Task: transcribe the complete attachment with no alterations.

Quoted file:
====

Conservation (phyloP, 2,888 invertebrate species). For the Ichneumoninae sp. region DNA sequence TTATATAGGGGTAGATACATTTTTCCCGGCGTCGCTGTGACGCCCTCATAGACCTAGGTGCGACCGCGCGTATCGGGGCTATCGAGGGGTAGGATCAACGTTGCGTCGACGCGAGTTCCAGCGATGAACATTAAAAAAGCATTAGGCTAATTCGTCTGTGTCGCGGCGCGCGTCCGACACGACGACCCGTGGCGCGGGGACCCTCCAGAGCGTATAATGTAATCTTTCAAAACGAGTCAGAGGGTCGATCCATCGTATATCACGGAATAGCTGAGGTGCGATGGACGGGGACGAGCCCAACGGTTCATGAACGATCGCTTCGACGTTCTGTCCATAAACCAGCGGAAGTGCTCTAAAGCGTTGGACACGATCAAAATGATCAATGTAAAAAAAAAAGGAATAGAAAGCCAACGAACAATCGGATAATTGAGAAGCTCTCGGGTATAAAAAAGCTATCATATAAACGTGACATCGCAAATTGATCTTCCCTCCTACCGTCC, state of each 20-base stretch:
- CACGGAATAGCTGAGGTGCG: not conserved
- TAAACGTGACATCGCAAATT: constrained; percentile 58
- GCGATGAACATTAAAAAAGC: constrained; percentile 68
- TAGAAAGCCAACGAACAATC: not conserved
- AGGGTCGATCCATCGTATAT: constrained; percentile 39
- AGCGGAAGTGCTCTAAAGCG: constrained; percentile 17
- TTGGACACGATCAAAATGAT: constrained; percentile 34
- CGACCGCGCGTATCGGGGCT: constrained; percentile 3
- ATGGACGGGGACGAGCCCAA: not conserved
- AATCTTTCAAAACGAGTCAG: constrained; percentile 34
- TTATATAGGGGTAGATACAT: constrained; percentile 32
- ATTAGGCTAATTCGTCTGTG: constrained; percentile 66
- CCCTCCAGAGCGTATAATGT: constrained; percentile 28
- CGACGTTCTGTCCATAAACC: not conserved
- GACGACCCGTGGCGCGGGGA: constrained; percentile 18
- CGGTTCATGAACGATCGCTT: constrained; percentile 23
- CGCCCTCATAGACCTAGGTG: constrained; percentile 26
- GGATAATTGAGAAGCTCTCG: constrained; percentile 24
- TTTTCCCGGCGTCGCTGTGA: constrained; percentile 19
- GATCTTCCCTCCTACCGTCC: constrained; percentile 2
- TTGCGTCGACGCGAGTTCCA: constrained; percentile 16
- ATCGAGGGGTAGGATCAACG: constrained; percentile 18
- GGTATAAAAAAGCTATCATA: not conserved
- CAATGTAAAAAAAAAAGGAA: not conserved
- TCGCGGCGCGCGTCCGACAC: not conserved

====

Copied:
Conservation (phyloP, 2,888 invertebrate species). For the Ichneumoninae sp. region DNA sequence TTATATAGGGGTAGATACATTTTTCCCGGCGTCGCTGTGACGCCCTCATAGACCTAGGTGCGACCGCGCGTATCGGGGCTATCGAGGGGTAGGATCAACGTTGCGTCGACGCGAGTTCCAGCGATGAACATTAAAAAAGCATTAGGCTAATTCGTCTGTGTCGCGGCGCGCGTCCGACACGACGACCCGTGGCGCGGGGACCCTCCAGAGCGTATAATGTAATCTTTCAAAACGAGTCAGAGGGTCGATCCATCGTATATCACGGAATAGCTGAGGTGCGATGGACGGGGACGAGCCCAACGGTTCATGAACGATCGCTTCGACGTTCTGTCCATAAACCAGCGGAAGTGCTCTAAAGCGTTGGACACGATCAAAATGATCAATGTAAAAAAAAAAGGAATAGAAAGCCAACGAACAATCGGATAATTGAGAAGCTCTCGGGTATAAAAAAGCTATCATATAAACGTGACATCGCAAATTGATCTTCCCTCCTACCGTCC, state of each 20-base stretch:
- CACGGAATAGCTGAGGTGCG: not conserved
- TAAACGTGACATCGCAAATT: constrained; percentile 58
- GCGATGAACATTAAAAAAGC: constrained; percentile 68
- TAGAAAGCCAACGAACAATC: not conserved
- AGGGTCGATCCATCGTATAT: constrained; percentile 39
- AGCGGAAGTGCTCTAAAGCG: constrained; percentile 17
- TTGGACACGATCAAAATGAT: constrained; percentile 34
- CGACCGCGCGTATCGGGGCT: constrained; percentile 3
- ATGGACGGGGACGAGCCCAA: not conserved
- AATCTTTCAAAACGAGTCAG: constrained; percentile 34
- TTATATAGGGGTAGATACAT: constrained; percentile 32
- ATTAGGCTAATTCGTCTGTG: constrained; percentile 66
- CCCTCCAGAGCGTATAATGT: constrained; percentile 28
- CGACGTTCTGTCCATAAACC: not conserved
- GACGACCCGTGGCGCGGGGA: constrained; percentile 18
- CGGTTCATGAACGATCGCTT: constrained; percentile 23
- CGCCCTCATAGACCTAGGTG: constrained; percentile 26
- GGATAATTGAGAAGCTCTCG: constrained; percentile 24
- TTTTCCCGGCGTCGCTGTGA: constrained; percentile 19
- GATCTTCCCTCCTACCGTCC: constrained; percentile 2
- TTGCGTCGACGCGAGTTCCA: constrained; percentile 16
- ATCGAGGGGTAGGATCAACG: constrained; percentile 18
- GGTATAAAAAAGCTATCATA: not conserved
- CAATGTAAAAAAAAAAGGAA: not conserved
- TCGCGGCGCGCGTCCGACAC: not conserved